Shepard Fairey: Dissent Goes Pop

Before the Internet became mainstream media and Web 2.0 social channels made content sharing an everyday cultural norm, innovative young artists like Shepard Fairey relied on Word of Mouth advertising to launch “viral” campaigns. Like Pop Artist Keith Haring, who took to Manhattan’s subway stations to garner exposure for his early works, Shepard Fairey employed street tactics to plant seeds of inquiry about the nature of his artistic intentions. In 1989, while a student at the Rhode Island School of Design, Fairey stumbled upon viral success with a sticker he designed and disseminated – bearing the likeness of professional wrestler Andre The Giant.


In typical Pop Art form, the Andre The Giant sticker had just the right lack of explanation to engender healthy intrigue and debate about its meaning and significance. The sticker indicates a bit of graffiti art style and sensibility, revealing that the “Has A Posse” statement has been added to the portrait bearing the wrestler’s name and impressive physical specifications.


In hindsight, for those familiar with Shepard Fairey’s question authority mindset, the statement also carries a healthy dose of relevance. In fact, due to the unexpected enormous success of the sticker campaign, the concept morphed into an ongoing “Obey Giant” campaign – one that likens The Giant to powerful organizations such as the government and military arms of the establishment. The red and black colors of the Obey Giant campaign would become core colors within the style of the Shepard Fairy “brand.”

Art and culture are very undervalued in their ability to promote the ideas of democracy and freedom of expression, which to me is freedom in general.”
Shepard Fairey

By the time Fairey got to RISD (Rhode Island School of Design), the artist was heavily influenced by the skateboarding and punk rock culture he gravitated to growing up in Charleston, SC in the 1970s and 80s. Shepard Fairey credits his upbringing as part of a subculture that distrusts the establishment as an important aspect of what still fuels his art today. Even as he’s transformed from fringe artist to successful commercial artist, he’s done so with a style that lends itself to brands that seek to be positioned with “an edge.” Of course, living in an age where the Baby Boomer’s original “question authority” culture has pervaded mainstream sensibilities, it’s increasingly difficult for such views to gain traction as true “fringe”.


In 2008, Shepard Fairey’s Hope portrait of candidate Barack Obama elevated the artist to worldwide fame. For the majority of American masses, his rise to fame was “overnight.” Hope became an instant classic, with posters and stickers suddenly appearing everywhere in support of the desire for a new president to replace the unpopular George W. Bush presidency. The portrait captured the promise of a dramatic change in the White House and it was accompanied by two other posters Fairey developed as part of a series. The other two, Change and Vote, were also widely embraced by the Obama presidential campaign.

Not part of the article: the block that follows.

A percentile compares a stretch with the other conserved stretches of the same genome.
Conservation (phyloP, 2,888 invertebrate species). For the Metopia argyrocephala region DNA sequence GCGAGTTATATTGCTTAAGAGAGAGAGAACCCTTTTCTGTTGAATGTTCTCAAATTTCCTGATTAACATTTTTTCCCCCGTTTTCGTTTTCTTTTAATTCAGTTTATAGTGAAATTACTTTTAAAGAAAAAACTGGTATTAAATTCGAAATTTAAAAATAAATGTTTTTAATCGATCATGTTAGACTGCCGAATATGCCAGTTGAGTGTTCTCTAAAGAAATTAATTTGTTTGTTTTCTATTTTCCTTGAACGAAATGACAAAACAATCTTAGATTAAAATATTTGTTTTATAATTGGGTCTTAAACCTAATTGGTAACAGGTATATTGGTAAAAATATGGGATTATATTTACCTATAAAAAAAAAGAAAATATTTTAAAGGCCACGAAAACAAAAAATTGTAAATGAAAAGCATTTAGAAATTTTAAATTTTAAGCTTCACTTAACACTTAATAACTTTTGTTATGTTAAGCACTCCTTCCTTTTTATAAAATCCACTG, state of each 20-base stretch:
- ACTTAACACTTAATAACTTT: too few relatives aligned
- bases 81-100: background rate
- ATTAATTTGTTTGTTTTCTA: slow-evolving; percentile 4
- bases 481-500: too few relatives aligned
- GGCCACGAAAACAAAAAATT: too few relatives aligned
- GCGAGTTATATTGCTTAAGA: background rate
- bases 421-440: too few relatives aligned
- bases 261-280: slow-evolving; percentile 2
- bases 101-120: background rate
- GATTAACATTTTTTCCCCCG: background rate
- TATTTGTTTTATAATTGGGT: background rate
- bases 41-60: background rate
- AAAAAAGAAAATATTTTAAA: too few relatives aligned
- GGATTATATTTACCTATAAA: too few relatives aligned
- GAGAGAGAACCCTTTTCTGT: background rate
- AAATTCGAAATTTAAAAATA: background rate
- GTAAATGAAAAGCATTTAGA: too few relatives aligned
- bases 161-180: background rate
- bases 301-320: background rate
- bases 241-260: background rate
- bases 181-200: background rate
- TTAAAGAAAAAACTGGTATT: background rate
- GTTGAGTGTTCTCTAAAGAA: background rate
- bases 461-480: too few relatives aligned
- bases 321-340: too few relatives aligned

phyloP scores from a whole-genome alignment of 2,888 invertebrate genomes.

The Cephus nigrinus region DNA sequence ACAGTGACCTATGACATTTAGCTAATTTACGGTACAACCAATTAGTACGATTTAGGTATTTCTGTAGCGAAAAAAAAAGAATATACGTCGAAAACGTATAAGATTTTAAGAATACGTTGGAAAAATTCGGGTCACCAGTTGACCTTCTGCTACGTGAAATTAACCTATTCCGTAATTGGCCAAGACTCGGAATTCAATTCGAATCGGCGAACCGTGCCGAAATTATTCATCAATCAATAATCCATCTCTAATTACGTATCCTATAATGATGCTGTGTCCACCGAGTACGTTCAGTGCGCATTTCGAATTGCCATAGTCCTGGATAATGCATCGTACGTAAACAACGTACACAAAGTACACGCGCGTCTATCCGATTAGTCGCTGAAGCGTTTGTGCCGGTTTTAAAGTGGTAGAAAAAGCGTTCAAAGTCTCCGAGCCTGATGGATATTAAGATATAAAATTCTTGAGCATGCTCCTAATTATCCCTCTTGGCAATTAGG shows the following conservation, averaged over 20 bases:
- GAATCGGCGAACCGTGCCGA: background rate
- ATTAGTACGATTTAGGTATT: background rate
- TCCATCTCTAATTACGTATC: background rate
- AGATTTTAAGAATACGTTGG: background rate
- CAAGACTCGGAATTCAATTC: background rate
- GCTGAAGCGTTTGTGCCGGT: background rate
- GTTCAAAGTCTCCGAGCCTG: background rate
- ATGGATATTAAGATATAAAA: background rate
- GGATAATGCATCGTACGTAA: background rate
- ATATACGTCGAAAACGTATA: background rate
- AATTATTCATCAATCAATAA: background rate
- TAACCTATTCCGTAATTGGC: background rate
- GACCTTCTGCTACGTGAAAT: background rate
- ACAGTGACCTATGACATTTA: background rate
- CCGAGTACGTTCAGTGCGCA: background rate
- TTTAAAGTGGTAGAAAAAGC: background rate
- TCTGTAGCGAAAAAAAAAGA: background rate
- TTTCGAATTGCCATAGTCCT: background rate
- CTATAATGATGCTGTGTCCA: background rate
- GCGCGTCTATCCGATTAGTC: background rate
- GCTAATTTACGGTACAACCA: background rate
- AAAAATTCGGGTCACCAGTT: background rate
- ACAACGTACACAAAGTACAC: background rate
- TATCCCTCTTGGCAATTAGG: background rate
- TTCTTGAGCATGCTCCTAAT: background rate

Fast forward to today and you’ll find that Fairey is still creating Pop Art that questions authority, often coupled paradoxically within framework of a nostalgic Americana style. Recently, Vertu Fine Art acquired two Shepard Fairy prints created in 2012 that are quintessential representations of the artist’s finest works. Both are done in comic book style that conveys the artist’s influence by Pop Artist greats who have come before, most notably Roy Lichtenstein.

Imperial Glory is an intriguing print that packs a punch. This Shepard Fairey work appears to be the love child of a military propaganda poster and an advertisement for hand-picked fruit. Of course, the parents of this work would have to be Lichtenstein and Fairey – with Ben-Day dots and Shepard’s now iconic red rays leading energetically from center to edges. Ensuring that there’s no ambiguity about who’s sponsoring this piece, “American Arms Ind.” appears within the border of the Imperial Glory shield. Fairy created this piece to play lighter in contrast to the accompanying Power.


As any Pop Art collector will discern, Power is a pure channeling of Lichtenstein. This work is a masterful comic book frame demonstrating the ease at which one can wield military might. It’s as if viewing 1950s ad for an aerosol can that’s conveniently employed to rid oneself of pesky enemies! What an enjoyable piece of Contemporary Art – whimsical, nostalgic and heavy simultaneously.


If you’re a Pop Art collector, visit with us at VFA and see these and other newly acquired Shepard Fairey prints. If you’re seeking works by Fairey or any Pop, Op or Abstract Expressionist Artists, feel free to contact us for assistance.

June 23, 2014
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